The Planning Stage
Most families pay for college using a combination of savings, current earnings and financial aid. How do you reduce financial worries and save money?
Start saving early!
• Saving early and regularly gives compound interest time to accumulate to your benefit.
• By starting early, you can save smaller amounts over a longer period of time.
• Early planning allows you to save for both education and retirement.
• Early investing helps students complete college with less debt.
• Having a larger college fund gives students a broader range of college choices.
When searching for scholarships, contact:
• Social organizations
Usually, the above types of scholarships are not widely publicized. This means they have fewer applicants, which equals higher odds of winning for you! Don’t forget to ask your local high school counselor, librarian and college financial aid office for direction. Remember – helping students locate financial aid is part of their job, and they help people like you every day. They can be your best source of help!
Related Quick Facts
• Sixty-three percent of all undergraduates enrolled in 2003–04 received some type of financial aid.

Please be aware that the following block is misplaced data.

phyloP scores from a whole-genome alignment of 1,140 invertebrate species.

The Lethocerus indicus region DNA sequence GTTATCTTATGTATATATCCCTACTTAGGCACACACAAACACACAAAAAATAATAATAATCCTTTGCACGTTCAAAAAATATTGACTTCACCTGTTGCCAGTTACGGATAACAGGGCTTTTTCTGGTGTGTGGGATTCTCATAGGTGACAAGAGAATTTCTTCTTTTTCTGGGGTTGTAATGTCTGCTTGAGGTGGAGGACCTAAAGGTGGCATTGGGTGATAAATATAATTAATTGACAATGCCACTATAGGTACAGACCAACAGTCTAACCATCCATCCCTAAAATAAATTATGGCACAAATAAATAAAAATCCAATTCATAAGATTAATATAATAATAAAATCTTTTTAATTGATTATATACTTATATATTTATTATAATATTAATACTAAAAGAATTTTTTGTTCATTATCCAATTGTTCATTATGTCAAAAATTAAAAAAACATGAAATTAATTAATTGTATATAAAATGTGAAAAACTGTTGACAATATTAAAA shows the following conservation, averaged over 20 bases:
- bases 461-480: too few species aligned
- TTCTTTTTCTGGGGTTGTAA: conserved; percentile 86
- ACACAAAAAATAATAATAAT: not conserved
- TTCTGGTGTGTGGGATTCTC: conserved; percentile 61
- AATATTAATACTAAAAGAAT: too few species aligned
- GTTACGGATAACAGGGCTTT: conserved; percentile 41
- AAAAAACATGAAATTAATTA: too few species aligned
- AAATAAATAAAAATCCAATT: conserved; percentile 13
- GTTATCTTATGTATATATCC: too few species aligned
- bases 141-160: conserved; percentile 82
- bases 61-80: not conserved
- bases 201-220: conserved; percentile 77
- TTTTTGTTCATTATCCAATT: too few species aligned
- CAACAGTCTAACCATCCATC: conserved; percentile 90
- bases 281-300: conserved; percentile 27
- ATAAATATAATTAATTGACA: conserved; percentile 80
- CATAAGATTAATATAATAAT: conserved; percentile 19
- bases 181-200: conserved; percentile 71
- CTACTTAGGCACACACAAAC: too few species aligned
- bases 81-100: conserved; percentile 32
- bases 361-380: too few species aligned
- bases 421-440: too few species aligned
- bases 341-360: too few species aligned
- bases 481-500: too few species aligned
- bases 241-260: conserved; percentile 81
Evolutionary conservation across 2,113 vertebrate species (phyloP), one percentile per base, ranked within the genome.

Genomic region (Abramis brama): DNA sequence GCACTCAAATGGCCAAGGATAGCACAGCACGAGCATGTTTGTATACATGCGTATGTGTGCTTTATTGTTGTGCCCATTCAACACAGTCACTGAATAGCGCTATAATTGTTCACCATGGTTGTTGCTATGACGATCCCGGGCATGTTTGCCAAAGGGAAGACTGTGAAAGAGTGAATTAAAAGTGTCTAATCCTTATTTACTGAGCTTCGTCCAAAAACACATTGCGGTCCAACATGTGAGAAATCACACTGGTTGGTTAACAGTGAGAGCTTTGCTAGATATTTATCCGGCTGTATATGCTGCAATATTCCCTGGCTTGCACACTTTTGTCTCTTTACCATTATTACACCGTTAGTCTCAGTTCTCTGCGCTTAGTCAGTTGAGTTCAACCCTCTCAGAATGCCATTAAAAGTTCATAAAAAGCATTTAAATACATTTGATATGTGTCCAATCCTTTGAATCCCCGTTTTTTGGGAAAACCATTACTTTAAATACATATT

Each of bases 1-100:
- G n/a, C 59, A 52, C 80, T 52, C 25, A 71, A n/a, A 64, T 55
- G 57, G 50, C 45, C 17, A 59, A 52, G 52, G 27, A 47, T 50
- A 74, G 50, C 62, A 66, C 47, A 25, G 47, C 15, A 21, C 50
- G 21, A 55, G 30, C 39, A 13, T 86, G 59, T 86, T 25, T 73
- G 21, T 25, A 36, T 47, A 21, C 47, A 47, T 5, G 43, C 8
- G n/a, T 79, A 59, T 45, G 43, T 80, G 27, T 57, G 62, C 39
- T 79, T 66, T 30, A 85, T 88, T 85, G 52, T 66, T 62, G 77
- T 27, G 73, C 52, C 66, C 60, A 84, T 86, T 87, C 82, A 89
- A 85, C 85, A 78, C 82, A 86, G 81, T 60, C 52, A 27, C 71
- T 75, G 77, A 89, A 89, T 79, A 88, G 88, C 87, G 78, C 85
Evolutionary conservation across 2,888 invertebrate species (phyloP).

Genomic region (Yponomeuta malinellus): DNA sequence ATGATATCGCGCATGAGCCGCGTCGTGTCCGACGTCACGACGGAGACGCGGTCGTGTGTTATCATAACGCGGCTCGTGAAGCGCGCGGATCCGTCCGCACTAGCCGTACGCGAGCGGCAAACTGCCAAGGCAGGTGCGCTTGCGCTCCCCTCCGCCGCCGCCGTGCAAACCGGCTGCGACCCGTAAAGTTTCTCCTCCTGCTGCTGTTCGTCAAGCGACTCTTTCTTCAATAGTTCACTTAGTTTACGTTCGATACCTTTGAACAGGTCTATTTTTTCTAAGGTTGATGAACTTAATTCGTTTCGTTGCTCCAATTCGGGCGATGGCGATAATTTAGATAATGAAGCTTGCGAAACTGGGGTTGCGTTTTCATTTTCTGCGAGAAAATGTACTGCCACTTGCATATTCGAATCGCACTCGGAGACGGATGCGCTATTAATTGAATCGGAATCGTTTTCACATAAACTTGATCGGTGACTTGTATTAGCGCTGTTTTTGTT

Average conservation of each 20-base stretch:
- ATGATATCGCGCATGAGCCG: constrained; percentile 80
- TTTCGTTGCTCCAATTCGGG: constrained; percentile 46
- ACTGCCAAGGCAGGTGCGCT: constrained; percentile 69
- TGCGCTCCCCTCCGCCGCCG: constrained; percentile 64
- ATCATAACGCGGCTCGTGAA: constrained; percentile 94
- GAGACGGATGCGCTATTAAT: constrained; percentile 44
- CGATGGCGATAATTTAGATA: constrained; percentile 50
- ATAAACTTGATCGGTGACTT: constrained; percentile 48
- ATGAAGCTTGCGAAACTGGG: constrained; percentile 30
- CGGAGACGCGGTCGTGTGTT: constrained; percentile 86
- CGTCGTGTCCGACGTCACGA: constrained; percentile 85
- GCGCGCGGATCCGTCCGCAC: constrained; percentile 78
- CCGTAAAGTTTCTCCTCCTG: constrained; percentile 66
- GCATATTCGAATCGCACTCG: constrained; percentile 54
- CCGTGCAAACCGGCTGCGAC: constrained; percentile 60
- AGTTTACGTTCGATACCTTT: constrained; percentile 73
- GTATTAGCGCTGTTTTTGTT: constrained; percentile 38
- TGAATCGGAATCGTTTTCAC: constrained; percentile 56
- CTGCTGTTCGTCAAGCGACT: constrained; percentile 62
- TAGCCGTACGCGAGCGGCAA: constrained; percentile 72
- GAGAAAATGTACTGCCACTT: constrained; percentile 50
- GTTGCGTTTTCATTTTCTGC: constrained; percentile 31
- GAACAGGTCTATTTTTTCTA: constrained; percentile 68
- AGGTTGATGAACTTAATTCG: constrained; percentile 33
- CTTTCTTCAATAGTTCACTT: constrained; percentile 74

• Undergraduates were more likely to receive grants than student loans in 2003–04, but the average grant amount was less than the average student loan amount.
• About one-half (51 percent) of undergraduates received grants and about one-third (35 percent) took out student loans.
• The average amount of grants received was $4,000, and the average amount borrowed by undergraduates in 2003–04 was $5,800.
• Undergraduates enrolled in 2003–04 were more likely to receive federal grants than grants from any other source.
• An alternative source for grants can come from employers, parents’ employers or private foundations.
Finding Scholarships and Grants
• Your prospective school may award scholarships based on academic performance, but this doesn’t have to be the only measurement of worth.
• Ethnic heritage organizations often provide scholarships to exceptional students sharing their ethnic or cultural backgrounds.
• Employers will many times offer scholarships to their employees or to children or spouses of employees.
• Churches, synagogues, temples and religious denominations offer scholarships for students who are a part of their congregations or are planning a career in the clergy.
• Trade and research organizations sponsor scholarships to attract students to a field of study facing a worker shortage or to encourage returning, international or minority students to work toward a specific degree.